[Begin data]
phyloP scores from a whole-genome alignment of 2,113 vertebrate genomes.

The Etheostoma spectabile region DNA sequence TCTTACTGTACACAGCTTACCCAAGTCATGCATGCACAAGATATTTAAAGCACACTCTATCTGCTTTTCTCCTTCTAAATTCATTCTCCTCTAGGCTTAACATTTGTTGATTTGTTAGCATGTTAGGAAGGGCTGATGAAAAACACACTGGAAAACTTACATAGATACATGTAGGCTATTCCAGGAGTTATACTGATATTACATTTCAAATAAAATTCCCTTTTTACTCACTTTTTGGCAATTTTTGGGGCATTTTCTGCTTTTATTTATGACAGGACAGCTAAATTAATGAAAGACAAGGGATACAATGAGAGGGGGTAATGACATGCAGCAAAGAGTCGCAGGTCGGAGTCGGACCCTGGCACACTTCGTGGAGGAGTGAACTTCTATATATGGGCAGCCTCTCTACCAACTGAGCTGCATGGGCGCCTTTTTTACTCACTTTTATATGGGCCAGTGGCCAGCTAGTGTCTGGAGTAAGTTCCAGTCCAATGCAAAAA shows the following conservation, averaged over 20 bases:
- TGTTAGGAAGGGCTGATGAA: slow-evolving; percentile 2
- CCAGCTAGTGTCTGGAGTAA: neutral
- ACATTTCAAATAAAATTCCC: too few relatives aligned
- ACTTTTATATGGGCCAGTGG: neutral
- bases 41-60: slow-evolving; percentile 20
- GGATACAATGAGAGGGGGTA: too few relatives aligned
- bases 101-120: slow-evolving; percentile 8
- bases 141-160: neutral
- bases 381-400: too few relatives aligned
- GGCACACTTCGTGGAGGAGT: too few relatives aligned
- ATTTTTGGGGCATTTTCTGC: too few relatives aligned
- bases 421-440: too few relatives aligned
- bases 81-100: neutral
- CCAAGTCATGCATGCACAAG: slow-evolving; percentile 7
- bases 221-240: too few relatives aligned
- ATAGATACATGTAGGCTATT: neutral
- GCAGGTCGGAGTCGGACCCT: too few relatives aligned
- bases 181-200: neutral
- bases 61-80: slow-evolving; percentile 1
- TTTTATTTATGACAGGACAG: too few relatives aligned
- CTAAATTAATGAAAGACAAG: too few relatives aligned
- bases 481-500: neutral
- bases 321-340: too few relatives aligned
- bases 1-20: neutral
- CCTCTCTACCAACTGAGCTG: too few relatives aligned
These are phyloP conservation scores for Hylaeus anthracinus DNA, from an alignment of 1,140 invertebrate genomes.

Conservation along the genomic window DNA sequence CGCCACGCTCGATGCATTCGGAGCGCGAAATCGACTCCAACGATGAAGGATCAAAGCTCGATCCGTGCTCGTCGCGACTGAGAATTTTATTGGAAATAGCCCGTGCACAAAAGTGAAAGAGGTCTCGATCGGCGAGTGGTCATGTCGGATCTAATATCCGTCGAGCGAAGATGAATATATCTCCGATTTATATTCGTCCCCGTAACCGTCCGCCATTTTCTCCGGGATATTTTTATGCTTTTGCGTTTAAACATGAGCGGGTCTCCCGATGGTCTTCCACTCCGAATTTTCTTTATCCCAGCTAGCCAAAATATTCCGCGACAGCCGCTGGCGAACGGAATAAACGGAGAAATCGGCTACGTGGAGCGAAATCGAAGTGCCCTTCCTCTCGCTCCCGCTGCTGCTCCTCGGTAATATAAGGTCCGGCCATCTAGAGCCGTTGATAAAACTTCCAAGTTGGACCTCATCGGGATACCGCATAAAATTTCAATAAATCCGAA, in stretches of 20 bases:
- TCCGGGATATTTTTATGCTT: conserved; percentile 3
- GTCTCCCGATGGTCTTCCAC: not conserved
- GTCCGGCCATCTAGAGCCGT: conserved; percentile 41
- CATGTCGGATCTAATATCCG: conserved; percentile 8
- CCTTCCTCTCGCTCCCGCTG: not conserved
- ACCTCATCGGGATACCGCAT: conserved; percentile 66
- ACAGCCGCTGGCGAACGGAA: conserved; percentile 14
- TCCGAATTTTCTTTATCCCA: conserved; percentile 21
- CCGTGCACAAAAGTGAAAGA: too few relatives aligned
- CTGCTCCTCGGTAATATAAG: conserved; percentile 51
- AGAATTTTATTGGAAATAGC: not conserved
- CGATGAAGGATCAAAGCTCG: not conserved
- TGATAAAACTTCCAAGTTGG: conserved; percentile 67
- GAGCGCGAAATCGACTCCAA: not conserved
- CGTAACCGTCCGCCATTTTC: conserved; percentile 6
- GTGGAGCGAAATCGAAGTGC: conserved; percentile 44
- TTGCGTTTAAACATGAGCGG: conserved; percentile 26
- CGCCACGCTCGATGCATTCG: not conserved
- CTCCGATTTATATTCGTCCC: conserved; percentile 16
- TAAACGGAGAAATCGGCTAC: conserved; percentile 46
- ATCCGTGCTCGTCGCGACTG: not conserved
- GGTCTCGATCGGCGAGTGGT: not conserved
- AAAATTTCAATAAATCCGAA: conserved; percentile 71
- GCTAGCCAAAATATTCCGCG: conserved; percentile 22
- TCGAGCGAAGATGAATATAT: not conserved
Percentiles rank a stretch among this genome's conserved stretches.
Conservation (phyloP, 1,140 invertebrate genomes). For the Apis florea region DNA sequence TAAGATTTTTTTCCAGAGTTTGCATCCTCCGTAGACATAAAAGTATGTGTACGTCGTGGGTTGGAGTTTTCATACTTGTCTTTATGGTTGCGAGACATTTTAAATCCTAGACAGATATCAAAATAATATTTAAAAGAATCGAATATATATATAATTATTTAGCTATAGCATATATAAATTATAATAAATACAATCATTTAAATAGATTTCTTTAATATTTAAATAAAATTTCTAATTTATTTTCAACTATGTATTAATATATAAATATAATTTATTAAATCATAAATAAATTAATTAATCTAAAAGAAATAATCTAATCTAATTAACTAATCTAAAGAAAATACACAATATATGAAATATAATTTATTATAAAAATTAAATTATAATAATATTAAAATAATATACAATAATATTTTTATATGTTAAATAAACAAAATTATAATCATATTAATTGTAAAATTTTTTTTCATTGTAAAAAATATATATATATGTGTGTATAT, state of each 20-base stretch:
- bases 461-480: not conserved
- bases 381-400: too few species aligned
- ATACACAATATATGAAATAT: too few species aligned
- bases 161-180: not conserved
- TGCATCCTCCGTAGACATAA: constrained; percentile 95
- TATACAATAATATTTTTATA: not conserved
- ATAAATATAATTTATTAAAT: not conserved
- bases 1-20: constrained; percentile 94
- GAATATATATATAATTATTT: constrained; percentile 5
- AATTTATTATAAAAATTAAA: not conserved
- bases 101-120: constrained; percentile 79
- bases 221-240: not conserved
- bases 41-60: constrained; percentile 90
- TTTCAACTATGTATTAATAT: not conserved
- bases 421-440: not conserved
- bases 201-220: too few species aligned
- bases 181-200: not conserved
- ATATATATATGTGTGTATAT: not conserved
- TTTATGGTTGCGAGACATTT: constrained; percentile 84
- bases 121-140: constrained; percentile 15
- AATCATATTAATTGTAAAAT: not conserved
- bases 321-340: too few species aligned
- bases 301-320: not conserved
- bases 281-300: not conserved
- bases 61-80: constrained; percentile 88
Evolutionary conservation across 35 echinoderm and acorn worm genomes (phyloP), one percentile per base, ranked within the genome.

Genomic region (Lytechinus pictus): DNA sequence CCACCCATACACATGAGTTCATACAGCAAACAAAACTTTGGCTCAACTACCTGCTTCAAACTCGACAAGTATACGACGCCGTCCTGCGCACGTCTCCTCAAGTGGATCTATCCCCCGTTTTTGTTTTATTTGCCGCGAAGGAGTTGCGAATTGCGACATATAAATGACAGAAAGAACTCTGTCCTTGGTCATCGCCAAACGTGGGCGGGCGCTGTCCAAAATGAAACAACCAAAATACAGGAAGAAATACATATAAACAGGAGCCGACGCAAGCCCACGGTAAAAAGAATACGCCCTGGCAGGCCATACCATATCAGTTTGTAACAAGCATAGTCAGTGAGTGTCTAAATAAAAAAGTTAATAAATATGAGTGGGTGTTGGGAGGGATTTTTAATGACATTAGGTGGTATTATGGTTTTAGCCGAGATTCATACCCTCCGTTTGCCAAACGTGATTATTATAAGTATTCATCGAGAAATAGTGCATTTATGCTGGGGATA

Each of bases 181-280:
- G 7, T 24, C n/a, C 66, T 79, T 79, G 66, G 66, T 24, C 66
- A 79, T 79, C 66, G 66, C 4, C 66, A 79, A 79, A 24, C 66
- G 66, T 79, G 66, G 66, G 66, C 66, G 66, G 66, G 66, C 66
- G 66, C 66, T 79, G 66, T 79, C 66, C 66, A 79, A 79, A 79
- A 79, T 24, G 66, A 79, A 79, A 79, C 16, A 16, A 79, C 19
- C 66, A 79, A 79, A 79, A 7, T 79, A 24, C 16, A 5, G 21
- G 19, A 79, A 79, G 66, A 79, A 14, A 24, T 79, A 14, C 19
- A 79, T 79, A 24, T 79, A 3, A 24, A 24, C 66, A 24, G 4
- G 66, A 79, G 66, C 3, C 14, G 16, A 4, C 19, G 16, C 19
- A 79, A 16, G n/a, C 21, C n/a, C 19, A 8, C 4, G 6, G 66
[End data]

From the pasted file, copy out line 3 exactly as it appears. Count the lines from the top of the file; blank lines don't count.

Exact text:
- TGTTAGGAAGGGCTGATGAA: slow-evolving; percentile 2